Second Wives vs. ChildrenA related issue: Participants may plan to leave their accounts to their children from an earlier marriage but fail to provide the necessary spousal waiver form, signed by their current spouse. Without a signed waiver, the spouse would inherit the account as directed by the Employee Retirement Income Security Act—even if the participant had designated the children as beneficiaries, or noted that intention in his or her will. (See "Family Feuds: The Battles Over Retirement Accounts," Wall Street Journal, September 2011.)
Follow-Up Isn't Working
Most plan sponsors using auto enrollment haven’t heard this part of the story. The biggest reason is the belief that the need to save outweighs the need for a beneficiary. Few would argue with the notion that we need to save more.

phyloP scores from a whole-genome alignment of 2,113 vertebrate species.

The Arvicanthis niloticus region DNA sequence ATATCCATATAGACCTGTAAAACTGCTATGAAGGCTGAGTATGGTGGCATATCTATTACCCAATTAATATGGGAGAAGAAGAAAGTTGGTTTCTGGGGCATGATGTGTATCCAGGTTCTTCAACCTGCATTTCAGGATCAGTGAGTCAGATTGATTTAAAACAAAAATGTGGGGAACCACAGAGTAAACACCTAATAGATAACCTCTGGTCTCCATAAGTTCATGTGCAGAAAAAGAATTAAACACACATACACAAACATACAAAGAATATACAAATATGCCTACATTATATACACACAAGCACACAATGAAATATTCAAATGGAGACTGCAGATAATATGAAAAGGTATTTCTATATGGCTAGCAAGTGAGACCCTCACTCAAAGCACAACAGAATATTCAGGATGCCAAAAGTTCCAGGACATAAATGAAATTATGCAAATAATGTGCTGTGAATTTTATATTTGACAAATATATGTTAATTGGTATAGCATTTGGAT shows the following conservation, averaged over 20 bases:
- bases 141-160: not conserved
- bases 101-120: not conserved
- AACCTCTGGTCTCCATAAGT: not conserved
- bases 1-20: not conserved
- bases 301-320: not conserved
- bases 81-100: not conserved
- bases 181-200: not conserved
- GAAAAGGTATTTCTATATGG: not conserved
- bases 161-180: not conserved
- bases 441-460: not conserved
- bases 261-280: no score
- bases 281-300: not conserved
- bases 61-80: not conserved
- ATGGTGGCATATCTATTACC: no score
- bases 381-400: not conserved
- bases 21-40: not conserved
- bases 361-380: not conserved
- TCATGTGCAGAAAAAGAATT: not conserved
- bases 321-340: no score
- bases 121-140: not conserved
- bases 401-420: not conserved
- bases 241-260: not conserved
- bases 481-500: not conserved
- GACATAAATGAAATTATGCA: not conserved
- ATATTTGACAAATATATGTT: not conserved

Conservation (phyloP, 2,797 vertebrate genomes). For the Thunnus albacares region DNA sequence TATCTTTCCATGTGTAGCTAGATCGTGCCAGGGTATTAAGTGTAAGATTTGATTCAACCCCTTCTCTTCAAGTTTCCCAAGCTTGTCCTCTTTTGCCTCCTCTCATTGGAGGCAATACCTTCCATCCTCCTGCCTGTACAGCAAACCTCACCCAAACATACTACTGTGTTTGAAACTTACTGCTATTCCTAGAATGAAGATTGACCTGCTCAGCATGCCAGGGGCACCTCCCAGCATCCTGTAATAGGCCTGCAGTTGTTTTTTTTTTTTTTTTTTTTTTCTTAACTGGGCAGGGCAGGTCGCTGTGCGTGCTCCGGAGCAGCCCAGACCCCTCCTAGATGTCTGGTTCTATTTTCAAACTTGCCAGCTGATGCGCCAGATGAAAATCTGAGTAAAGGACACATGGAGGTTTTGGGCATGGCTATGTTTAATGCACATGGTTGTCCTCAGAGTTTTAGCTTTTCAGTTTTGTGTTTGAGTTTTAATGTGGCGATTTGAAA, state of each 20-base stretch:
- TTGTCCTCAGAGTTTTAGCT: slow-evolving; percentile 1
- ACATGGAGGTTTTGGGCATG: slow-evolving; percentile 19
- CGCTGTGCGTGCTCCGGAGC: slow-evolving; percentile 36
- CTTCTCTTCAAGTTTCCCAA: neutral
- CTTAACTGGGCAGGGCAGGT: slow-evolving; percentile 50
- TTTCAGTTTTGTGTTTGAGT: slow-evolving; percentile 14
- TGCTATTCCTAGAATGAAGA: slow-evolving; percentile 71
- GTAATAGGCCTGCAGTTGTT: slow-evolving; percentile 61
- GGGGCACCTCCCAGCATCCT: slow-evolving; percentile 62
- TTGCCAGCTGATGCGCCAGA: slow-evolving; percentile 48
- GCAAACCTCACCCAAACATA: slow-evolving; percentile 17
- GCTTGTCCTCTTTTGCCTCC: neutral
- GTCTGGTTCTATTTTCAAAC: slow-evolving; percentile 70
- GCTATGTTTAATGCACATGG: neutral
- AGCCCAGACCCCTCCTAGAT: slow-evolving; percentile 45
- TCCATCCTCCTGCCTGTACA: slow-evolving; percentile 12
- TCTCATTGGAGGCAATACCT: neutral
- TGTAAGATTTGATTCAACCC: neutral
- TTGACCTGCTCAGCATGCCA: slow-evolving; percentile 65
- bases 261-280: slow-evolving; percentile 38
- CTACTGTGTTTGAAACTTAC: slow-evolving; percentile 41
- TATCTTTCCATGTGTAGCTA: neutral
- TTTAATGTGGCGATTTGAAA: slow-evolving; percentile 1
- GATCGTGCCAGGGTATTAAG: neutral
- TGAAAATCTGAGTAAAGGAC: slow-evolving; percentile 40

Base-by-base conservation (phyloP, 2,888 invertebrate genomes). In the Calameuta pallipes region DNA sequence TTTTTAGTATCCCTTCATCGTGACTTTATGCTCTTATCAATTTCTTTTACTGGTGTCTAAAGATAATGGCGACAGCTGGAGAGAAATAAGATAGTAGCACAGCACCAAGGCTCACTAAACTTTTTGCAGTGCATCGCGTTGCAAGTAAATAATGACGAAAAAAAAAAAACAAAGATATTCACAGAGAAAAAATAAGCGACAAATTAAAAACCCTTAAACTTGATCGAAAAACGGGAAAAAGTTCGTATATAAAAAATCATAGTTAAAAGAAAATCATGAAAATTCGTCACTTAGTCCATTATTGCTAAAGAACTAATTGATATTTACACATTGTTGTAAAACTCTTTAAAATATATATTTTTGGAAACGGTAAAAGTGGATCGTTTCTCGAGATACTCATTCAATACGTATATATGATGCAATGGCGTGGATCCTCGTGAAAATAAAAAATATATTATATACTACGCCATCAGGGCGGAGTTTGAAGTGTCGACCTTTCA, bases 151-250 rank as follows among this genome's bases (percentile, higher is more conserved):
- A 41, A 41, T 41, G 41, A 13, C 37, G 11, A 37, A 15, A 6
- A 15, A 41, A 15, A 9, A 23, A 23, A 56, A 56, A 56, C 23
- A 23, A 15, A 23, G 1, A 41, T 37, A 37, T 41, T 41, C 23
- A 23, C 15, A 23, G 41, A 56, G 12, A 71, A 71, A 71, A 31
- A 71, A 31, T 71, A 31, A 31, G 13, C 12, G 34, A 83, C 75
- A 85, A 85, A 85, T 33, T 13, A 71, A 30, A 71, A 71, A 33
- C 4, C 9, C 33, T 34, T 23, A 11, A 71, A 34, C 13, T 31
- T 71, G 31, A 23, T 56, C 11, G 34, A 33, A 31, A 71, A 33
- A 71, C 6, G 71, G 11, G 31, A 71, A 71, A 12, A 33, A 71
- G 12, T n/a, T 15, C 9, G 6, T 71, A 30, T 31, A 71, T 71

The most common way that a plan sponsor hears about the virtues of auto enrollment is from the financial firm performing recordkeeping and administrative services for the plan. Auto enrollment is cited by recordkeepers as a way to increase participation, increase savings rates (especially when combined with an annual auto-increase) and pass discrimination tests.
When it comes to the beneficiary designations, or lack thereof, the recordkeepers assure their plan sponsor clientele that they will follow up with reports identifying those without a beneficiary designation. Further, they will post reminders on their participant website and might produce special mailings for those participants lacking a beneficiary designation, encouraging them to follow through on this front. From anecdotal experience, the success rate of these campaigns is marginal at best, as it is targeting the same individuals who had to be auto enrolled in the plan because they wouldn’t take the time to join.